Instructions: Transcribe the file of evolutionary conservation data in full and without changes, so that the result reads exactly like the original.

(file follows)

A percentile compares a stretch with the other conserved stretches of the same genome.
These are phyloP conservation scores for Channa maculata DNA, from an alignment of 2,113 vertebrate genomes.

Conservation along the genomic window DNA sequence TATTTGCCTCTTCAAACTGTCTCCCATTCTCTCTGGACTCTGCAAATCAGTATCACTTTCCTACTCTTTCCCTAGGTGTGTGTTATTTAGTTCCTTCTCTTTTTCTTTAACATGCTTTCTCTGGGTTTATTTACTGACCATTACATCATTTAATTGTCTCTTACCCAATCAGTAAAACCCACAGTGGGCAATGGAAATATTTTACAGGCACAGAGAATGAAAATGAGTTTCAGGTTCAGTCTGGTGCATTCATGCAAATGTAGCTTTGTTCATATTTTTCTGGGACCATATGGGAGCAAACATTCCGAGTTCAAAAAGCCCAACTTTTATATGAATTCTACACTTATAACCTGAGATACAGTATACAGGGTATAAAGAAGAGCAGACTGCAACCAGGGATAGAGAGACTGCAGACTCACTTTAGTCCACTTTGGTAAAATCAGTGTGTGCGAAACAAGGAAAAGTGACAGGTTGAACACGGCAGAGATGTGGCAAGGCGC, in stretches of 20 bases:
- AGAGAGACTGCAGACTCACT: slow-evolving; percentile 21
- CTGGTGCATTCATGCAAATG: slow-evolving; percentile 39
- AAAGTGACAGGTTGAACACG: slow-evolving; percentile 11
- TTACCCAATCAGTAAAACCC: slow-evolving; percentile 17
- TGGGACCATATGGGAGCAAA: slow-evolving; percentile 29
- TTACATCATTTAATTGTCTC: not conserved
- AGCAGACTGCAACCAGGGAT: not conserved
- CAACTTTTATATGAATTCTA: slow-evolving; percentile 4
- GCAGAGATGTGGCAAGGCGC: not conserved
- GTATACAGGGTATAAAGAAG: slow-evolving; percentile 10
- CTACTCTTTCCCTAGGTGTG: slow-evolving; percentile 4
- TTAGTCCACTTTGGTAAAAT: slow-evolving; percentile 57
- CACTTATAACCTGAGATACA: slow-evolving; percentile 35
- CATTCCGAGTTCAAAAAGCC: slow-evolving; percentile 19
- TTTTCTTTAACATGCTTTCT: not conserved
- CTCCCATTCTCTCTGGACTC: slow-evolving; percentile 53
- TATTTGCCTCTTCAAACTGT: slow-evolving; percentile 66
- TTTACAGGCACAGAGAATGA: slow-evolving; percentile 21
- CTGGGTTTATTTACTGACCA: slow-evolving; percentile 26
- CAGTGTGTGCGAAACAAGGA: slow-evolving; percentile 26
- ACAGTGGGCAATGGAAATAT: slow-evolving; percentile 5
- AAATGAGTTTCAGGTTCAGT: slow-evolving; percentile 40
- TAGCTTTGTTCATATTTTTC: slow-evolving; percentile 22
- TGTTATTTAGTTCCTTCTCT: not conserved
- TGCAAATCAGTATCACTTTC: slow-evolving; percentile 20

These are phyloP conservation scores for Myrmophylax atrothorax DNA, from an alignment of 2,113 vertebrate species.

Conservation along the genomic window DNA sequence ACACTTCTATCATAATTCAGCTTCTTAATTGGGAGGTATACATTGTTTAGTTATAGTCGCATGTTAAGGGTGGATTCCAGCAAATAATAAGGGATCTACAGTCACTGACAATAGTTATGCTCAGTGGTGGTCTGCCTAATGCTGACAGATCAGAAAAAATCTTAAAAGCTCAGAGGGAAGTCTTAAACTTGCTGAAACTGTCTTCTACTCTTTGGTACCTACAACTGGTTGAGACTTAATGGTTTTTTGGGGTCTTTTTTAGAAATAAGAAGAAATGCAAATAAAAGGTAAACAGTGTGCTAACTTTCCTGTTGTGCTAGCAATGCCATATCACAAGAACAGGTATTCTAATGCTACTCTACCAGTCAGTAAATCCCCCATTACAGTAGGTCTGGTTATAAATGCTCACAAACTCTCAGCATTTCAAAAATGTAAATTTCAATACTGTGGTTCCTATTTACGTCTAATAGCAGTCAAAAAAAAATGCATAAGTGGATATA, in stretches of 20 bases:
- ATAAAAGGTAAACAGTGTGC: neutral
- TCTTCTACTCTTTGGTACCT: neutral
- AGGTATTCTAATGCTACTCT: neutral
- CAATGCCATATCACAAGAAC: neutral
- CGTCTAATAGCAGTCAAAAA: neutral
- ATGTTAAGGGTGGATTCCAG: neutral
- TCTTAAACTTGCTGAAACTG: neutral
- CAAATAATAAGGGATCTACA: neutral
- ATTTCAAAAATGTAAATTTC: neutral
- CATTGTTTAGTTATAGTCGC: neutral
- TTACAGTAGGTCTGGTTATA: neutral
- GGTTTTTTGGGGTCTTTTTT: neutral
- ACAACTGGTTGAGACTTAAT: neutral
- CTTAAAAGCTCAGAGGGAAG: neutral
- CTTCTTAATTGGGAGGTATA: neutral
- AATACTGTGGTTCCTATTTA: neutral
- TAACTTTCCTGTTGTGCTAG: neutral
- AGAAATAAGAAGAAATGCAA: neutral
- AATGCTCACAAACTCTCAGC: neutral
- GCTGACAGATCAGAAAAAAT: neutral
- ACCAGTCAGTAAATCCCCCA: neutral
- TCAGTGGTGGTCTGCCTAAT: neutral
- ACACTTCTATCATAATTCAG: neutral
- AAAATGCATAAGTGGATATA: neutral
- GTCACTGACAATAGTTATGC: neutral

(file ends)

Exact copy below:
A percentile compares a stretch with the other conserved stretches of the same genome.
These are phyloP conservation scores for Channa maculata DNA, from an alignment of 2,113 vertebrate genomes.

Conservation along the genomic window DNA sequence TATTTGCCTCTTCAAACTGTCTCCCATTCTCTCTGGACTCTGCAAATCAGTATCACTTTCCTACTCTTTCCCTAGGTGTGTGTTATTTAGTTCCTTCTCTTTTTCTTTAACATGCTTTCTCTGGGTTTATTTACTGACCATTACATCATTTAATTGTCTCTTACCCAATCAGTAAAACCCACAGTGGGCAATGGAAATATTTTACAGGCACAGAGAATGAAAATGAGTTTCAGGTTCAGTCTGGTGCATTCATGCAAATGTAGCTTTGTTCATATTTTTCTGGGACCATATGGGAGCAAACATTCCGAGTTCAAAAAGCCCAACTTTTATATGAATTCTACACTTATAACCTGAGATACAGTATACAGGGTATAAAGAAGAGCAGACTGCAACCAGGGATAGAGAGACTGCAGACTCACTTTAGTCCACTTTGGTAAAATCAGTGTGTGCGAAACAAGGAAAAGTGACAGGTTGAACACGGCAGAGATGTGGCAAGGCGC, in stretches of 20 bases:
- AGAGAGACTGCAGACTCACT: slow-evolving; percentile 21
- CTGGTGCATTCATGCAAATG: slow-evolving; percentile 39
- AAAGTGACAGGTTGAACACG: slow-evolving; percentile 11
- TTACCCAATCAGTAAAACCC: slow-evolving; percentile 17
- TGGGACCATATGGGAGCAAA: slow-evolving; percentile 29
- TTACATCATTTAATTGTCTC: not conserved
- AGCAGACTGCAACCAGGGAT: not conserved
- CAACTTTTATATGAATTCTA: slow-evolving; percentile 4
- GCAGAGATGTGGCAAGGCGC: not conserved
- GTATACAGGGTATAAAGAAG: slow-evolving; percentile 10
- CTACTCTTTCCCTAGGTGTG: slow-evolving; percentile 4
- TTAGTCCACTTTGGTAAAAT: slow-evolving; percentile 57
- CACTTATAACCTGAGATACA: slow-evolving; percentile 35
- CATTCCGAGTTCAAAAAGCC: slow-evolving; percentile 19
- TTTTCTTTAACATGCTTTCT: not conserved
- CTCCCATTCTCTCTGGACTC: slow-evolving; percentile 53
- TATTTGCCTCTTCAAACTGT: slow-evolving; percentile 66
- TTTACAGGCACAGAGAATGA: slow-evolving; percentile 21
- CTGGGTTTATTTACTGACCA: slow-evolving; percentile 26
- CAGTGTGTGCGAAACAAGGA: slow-evolving; percentile 26
- ACAGTGGGCAATGGAAATAT: slow-evolving; percentile 5
- AAATGAGTTTCAGGTTCAGT: slow-evolving; percentile 40
- TAGCTTTGTTCATATTTTTC: slow-evolving; percentile 22
- TGTTATTTAGTTCCTTCTCT: not conserved
- TGCAAATCAGTATCACTTTC: slow-evolving; percentile 20

These are phyloP conservation scores for Myrmophylax atrothorax DNA, from an alignment of 2,113 vertebrate species.

Conservation along the genomic window DNA sequence ACACTTCTATCATAATTCAGCTTCTTAATTGGGAGGTATACATTGTTTAGTTATAGTCGCATGTTAAGGGTGGATTCCAGCAAATAATAAGGGATCTACAGTCACTGACAATAGTTATGCTCAGTGGTGGTCTGCCTAATGCTGACAGATCAGAAAAAATCTTAAAAGCTCAGAGGGAAGTCTTAAACTTGCTGAAACTGTCTTCTACTCTTTGGTACCTACAACTGGTTGAGACTTAATGGTTTTTTGGGGTCTTTTTTAGAAATAAGAAGAAATGCAAATAAAAGGTAAACAGTGTGCTAACTTTCCTGTTGTGCTAGCAATGCCATATCACAAGAACAGGTATTCTAATGCTACTCTACCAGTCAGTAAATCCCCCATTACAGTAGGTCTGGTTATAAATGCTCACAAACTCTCAGCATTTCAAAAATGTAAATTTCAATACTGTGGTTCCTATTTACGTCTAATAGCAGTCAAAAAAAAATGCATAAGTGGATATA, in stretches of 20 bases:
- ATAAAAGGTAAACAGTGTGC: neutral
- TCTTCTACTCTTTGGTACCT: neutral
- AGGTATTCTAATGCTACTCT: neutral
- CAATGCCATATCACAAGAAC: neutral
- CGTCTAATAGCAGTCAAAAA: neutral
- ATGTTAAGGGTGGATTCCAG: neutral
- TCTTAAACTTGCTGAAACTG: neutral
- CAAATAATAAGGGATCTACA: neutral
- ATTTCAAAAATGTAAATTTC: neutral
- CATTGTTTAGTTATAGTCGC: neutral
- TTACAGTAGGTCTGGTTATA: neutral
- GGTTTTTTGGGGTCTTTTTT: neutral
- ACAACTGGTTGAGACTTAAT: neutral
- CTTAAAAGCTCAGAGGGAAG: neutral
- CTTCTTAATTGGGAGGTATA: neutral
- AATACTGTGGTTCCTATTTA: neutral
- TAACTTTCCTGTTGTGCTAG: neutral
- AGAAATAAGAAGAAATGCAA: neutral
- AATGCTCACAAACTCTCAGC: neutral
- GCTGACAGATCAGAAAAAAT: neutral
- ACCAGTCAGTAAATCCCCCA: neutral
- TCAGTGGTGGTCTGCCTAAT: neutral
- ACACTTCTATCATAATTCAG: neutral
- AAAATGCATAAGTGGATATA: neutral
- GTCACTGACAATAGTTATGC: neutral